Russian pianist Arcadi Volodos has been known for high-powered Liszt performances and for gee-whiz transcriptions of works like Mozart's Rondo alla turca that seem to add an impossible collection of polyphonic lines to the music. All that could have been expected from this 2003 recording of Tchaikovsky's Piano Concerto No. 1 in B flat minor, Op. 23, was another big, powerful interpretation to join the others already out there.
When Gillian Welch released her debut album, Revival, in 1996, plenty of listeners and critics were taken aback by her strikingly accomplished re-creation of the sound and mindset of country music of the '20s and '30s, as if she'd miraculously stepped out of Harry Smith's Anthology of American Folk Music into Nashville in the late 20th century. It soon became common knowledge that Welch was born in New York City and had attended the Berklee School of Music, leading many to question the sincerity of the artist and the validity of the work. Twenty years later, Welch has released Boots No. 1: The Official Revival Bootleg, a collection of outtakes, demos, and alternate versions committed to tape before or during the making of Revival.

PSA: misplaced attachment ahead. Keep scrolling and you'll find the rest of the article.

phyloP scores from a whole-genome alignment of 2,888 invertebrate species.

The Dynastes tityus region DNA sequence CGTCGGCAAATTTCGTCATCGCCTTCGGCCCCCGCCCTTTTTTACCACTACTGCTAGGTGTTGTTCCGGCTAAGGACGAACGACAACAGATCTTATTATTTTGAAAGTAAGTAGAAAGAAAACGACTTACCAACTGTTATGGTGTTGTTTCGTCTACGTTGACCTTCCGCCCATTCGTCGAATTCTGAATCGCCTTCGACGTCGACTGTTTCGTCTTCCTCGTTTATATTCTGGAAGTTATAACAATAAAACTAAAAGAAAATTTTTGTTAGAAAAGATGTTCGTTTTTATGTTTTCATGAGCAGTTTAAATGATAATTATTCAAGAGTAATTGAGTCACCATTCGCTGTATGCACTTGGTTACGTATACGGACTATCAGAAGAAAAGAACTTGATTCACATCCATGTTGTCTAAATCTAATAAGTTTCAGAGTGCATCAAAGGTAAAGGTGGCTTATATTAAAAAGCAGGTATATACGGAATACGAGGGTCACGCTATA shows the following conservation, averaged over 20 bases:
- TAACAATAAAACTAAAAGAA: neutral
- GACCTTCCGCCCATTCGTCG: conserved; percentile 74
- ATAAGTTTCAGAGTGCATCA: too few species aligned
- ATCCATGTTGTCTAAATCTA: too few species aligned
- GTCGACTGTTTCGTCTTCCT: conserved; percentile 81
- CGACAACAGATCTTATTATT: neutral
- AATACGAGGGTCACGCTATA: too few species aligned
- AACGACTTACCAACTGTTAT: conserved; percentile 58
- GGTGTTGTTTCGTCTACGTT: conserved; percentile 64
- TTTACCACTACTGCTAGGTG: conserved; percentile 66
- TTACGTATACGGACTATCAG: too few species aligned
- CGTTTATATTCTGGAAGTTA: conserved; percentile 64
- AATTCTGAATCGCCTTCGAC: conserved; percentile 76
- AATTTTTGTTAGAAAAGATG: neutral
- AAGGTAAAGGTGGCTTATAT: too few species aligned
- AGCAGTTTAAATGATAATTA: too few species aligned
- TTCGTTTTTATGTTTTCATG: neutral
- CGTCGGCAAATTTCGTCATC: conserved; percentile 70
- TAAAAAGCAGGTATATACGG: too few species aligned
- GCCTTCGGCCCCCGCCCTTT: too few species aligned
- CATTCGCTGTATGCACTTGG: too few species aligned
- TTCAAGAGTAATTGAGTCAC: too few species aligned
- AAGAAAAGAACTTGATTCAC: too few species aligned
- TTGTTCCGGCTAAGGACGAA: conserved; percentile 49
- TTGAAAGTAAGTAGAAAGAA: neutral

In 1995 most folks were still equating Matthew Shipp with Cecil Taylor because of his occasionally percussive method of improvisation, but Shipp was already in the studio proving them wrong. This solo recording from that period of 14 short- and medium-length pieces (the longest piece here, "Flow of Meaning," is only seven minutes and 14 seconds) shows a very introspective composer and improviser exploring textural as well as tonal worlds, and employing this complex yet haunting, beautiful harmonic framework into play in a sequence of tunes that explicate his methodology better than even the Hat album by The Law of Music.